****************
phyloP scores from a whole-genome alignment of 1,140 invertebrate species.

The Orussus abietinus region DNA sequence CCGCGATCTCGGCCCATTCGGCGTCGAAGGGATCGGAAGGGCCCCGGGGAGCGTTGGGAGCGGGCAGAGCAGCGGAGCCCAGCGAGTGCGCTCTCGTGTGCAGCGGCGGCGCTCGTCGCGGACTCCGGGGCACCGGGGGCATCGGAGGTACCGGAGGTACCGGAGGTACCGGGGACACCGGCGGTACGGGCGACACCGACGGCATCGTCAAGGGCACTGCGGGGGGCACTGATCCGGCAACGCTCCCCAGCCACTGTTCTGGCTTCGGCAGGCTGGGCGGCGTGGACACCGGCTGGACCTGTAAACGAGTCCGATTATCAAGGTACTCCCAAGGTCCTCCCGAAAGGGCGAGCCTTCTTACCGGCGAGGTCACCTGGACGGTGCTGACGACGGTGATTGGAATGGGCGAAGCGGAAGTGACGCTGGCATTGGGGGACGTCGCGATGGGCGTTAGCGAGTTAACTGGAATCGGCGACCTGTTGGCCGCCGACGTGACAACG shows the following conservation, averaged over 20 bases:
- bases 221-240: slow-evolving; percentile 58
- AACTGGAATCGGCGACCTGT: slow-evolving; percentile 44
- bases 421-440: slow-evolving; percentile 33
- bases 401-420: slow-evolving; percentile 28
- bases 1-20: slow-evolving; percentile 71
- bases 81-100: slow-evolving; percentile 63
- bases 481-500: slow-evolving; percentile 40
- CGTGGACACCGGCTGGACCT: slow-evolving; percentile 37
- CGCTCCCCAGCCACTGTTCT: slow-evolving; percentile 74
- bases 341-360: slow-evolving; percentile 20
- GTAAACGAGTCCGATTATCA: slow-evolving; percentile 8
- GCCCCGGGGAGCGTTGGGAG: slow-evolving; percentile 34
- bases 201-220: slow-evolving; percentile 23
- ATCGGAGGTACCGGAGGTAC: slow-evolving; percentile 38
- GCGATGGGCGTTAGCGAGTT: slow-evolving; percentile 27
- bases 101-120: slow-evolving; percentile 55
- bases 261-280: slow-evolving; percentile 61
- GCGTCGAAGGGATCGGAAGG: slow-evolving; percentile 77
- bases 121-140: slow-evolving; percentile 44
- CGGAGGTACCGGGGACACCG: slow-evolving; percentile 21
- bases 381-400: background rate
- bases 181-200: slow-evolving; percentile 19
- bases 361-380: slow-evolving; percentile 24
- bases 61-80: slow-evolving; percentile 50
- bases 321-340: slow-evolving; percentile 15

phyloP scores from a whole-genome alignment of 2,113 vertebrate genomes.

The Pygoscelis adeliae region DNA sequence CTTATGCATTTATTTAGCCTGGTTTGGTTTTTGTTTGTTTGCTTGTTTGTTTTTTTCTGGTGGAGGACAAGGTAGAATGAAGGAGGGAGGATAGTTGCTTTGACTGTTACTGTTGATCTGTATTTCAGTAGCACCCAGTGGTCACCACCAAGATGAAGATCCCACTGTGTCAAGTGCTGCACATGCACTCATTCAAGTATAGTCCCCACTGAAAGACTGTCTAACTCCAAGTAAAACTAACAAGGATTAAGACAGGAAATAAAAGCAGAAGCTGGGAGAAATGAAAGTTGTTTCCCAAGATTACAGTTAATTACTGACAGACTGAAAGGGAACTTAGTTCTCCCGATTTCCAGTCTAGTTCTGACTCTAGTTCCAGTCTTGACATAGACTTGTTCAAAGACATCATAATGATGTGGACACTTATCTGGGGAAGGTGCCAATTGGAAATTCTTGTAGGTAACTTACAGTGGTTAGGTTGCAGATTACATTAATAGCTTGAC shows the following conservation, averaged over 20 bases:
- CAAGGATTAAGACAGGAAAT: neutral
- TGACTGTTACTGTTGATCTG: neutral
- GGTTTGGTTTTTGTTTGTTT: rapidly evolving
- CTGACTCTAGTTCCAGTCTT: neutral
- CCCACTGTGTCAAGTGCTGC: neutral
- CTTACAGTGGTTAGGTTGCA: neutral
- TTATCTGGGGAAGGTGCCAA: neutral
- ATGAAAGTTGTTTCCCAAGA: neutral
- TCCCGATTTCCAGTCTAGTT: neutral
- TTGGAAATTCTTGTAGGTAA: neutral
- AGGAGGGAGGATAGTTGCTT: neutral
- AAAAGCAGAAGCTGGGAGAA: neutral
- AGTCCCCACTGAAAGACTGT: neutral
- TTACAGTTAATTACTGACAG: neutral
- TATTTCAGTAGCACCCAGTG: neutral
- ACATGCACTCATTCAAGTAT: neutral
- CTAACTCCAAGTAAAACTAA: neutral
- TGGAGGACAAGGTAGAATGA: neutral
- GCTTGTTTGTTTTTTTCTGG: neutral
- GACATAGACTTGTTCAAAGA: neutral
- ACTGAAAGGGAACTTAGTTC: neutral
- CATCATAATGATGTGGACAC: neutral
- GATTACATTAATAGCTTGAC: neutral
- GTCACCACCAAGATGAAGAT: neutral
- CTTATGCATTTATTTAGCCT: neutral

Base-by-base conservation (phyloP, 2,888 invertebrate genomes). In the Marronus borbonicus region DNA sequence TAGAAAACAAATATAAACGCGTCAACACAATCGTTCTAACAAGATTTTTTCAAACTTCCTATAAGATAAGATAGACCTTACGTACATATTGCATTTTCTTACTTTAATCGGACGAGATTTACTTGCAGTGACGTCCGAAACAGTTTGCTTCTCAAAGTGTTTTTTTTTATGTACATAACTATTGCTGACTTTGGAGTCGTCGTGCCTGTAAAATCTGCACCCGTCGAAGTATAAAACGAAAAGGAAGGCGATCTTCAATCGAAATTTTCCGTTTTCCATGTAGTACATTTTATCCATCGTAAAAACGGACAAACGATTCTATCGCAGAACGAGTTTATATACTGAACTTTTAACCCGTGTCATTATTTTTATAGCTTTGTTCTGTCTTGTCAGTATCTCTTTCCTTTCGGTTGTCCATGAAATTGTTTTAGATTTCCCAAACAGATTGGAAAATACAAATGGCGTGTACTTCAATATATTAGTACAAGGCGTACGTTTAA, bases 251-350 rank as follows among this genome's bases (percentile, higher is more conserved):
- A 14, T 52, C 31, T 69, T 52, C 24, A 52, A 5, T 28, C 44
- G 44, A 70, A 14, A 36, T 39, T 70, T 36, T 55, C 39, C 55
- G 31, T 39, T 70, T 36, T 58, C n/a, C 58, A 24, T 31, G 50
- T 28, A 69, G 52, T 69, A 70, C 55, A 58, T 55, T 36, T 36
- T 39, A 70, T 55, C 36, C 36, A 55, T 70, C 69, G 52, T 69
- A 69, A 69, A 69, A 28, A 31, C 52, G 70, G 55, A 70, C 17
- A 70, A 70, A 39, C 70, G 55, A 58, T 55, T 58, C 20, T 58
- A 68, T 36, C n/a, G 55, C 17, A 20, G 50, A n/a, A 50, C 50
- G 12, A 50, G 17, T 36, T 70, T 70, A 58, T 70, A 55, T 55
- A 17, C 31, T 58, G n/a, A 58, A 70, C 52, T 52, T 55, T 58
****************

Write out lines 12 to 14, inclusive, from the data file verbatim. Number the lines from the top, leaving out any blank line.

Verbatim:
- bases 341-360: slow-evolving; percentile 20
- GTAAACGAGTCCGATTATCA: slow-evolving; percentile 8
- GCCCCGGGGAGCGTTGGGAG: slow-evolving; percentile 34